Vacationing on a cruise ship can be an exciting experience, especially if it’s your first time away from land. Still, there are plenty of things to keep in mind when preparing for a cruise, and not all of them are readily apparent. To help make planning your vacation a little bit easier, here’s a list of sixteen things that cruise ships don’t normally bring up.
1. Don’t Cancel Late
Given the complexities of booking thousands of passengers for a single cruise, it’s understandable that cruise lines would want to charge those that decide to cancel at the last minute. Unfortunately, prospective passengers can expect to pay a heftier fee as the deadline to the trip approaches.
If you’re unsure about a cruise, make sure you check their cancellation policy before making any further commitments.
2. Booking Late has Advantages
While cancelling at the last minute can be costly, it’s actually great for booking a cruise at a discounted price. Because cruises primarily target vacationers, it’s difficult to get people to fill in slots at the last minute, which means they’re more than happy to reduce the cost for any late customers.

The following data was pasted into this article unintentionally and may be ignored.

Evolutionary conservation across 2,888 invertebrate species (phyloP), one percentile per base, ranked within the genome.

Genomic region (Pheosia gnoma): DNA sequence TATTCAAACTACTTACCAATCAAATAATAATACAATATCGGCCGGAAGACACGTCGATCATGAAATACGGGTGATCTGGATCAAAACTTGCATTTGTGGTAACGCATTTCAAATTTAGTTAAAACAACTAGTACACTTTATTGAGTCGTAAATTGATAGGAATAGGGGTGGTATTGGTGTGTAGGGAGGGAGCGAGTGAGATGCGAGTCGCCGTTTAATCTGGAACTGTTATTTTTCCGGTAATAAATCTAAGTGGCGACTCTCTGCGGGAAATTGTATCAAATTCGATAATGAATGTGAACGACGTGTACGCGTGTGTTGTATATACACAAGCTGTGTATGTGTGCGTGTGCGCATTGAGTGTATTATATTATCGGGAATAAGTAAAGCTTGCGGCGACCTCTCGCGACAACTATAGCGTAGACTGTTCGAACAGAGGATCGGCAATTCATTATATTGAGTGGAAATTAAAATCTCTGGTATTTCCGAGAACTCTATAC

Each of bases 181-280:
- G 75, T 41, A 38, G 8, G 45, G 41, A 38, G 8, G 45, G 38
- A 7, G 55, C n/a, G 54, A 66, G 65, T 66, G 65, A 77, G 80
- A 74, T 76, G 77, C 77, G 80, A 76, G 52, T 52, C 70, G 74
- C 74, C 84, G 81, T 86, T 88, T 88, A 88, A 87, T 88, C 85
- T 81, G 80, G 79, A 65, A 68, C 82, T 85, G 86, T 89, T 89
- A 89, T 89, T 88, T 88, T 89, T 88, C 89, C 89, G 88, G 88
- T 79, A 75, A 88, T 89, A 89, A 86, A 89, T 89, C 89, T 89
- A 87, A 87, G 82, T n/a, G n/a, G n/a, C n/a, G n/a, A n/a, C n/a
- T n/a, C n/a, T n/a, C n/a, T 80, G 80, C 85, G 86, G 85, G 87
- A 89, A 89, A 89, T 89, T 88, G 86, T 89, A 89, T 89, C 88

If you want to save money and aren’t picky about your arrangements, try to wait until a couple of months before the cruise ship’s departure to book your trip.
3. Avoid Cruise Line Tour Guides
Cruise ships often make deals with local tours to offer their services to vacationers. In order for the cruise to make money off the top though, they can mark up the price considerably. If you want a professional tour at your destination, it’s worth the extra hassle to make the arrangements yourself.
It might not be as streamlined as some cruise line services, but the savings can be significant.
4. Itineraries Aren’t Guarantees